Yesterday, I wrote a short post about Google's Top Stories module. If you were in the US and googled "great barrier reef" on Wednesday, you'd be presented with a Breitbart article filled with ravings about how climate change isn't real, featured at the very top in the site's highlighted "Top Stories" box. When I went to the company's press team to see what was up, they assured me it was perfectly normal for an article written by a noted climate change denier to get pinned to the top of Google's results.
In fact, a Google spokesperson told me via email that the job of a search engine is to present a range of news and views from across the spectrum. In theory, that sounds great, but maybe there should be an exception carved out for complete nonsense on climate science? If Google serves a climate denying Breitbart article within its search results, that's fine. At a very basic level, the Google search engine works by crawling and indexing the web, and does its best to present relevant links based on the search query. If some wild conspiracy is added to the results as a product of crawling the web, I can live with that. But presenting baseless climate lies in the sectioned off Top Stories module, something Google has complete control over, gives the article an appearance of credibility it certainly doesn't deserve.
Google's defence of the story appearing in the Top Stories module was that it appears alongside other points of view. Unfortunately for Google, what's happening in Australia's Great Barrier Reef isn't exactly a point of view, but more of a consensus among scientists and climate experts. It's irresponsible for Google to carelessly attach some implicit credibility to a story that is pushing garbage climate denial.
Even more unfortunate is the fact that the president of the country Google is headquartered in has employed former Breitbart executive chair Steve Bannon as his chief strategist, and an increasing number of Americans are reading the website's toxic untruths as fact. The company has a lot of responsibility here, and it has tried to shed virtually all of it. Google should make the legitimately difficult but correct decision to filter out climate denial from its Top Stories module. It is simply the right thing to do, and Google knows it. Google can present whatever range of views it pleases, but pushing climate change denial goes beyond that, reaching into the territory of active harm.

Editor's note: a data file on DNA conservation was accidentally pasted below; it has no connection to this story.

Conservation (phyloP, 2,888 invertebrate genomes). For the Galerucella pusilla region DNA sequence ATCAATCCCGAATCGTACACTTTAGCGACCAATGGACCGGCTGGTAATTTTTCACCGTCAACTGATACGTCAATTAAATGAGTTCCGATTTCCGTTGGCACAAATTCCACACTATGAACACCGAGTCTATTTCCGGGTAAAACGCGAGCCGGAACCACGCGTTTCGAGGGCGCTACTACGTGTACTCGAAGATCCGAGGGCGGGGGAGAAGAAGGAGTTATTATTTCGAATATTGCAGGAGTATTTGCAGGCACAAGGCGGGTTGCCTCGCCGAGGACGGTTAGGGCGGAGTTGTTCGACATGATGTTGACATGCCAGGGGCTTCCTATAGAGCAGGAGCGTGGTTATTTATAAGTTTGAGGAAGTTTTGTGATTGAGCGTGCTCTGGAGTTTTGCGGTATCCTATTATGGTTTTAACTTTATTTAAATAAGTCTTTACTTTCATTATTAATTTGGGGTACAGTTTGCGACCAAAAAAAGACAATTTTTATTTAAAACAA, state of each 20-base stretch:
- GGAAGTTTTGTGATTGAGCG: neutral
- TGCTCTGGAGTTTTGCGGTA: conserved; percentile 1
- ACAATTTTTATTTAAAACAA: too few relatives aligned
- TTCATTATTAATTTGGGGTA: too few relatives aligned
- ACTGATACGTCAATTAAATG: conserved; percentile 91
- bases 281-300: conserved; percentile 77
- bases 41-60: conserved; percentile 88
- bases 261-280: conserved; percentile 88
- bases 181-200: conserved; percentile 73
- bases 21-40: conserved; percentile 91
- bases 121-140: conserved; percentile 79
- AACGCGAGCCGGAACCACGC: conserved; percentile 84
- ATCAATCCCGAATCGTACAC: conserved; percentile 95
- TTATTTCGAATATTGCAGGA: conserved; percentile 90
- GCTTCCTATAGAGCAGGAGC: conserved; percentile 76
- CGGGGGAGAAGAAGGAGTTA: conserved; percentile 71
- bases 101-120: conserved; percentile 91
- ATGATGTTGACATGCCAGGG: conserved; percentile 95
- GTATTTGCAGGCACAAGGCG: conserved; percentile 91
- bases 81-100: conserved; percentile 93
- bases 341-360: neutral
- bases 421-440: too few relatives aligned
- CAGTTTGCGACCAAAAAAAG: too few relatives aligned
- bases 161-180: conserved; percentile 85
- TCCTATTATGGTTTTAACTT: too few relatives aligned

There are some things in this world that are simply just true, and climate change is one of them. Climate change also happens to be one of the greatest threats to the world at large, and at the very least, Google, as one of the world's biggest information providers, could do a good job by not highlighting falsehoods about it.
In November, Google CEO Sundar Pichai said that it was important that services like Google promote accurate stories, saying, "From our perspective, there should just be no situation where fake news gets distributed." Not promoting lies about climate science might be a good place to start.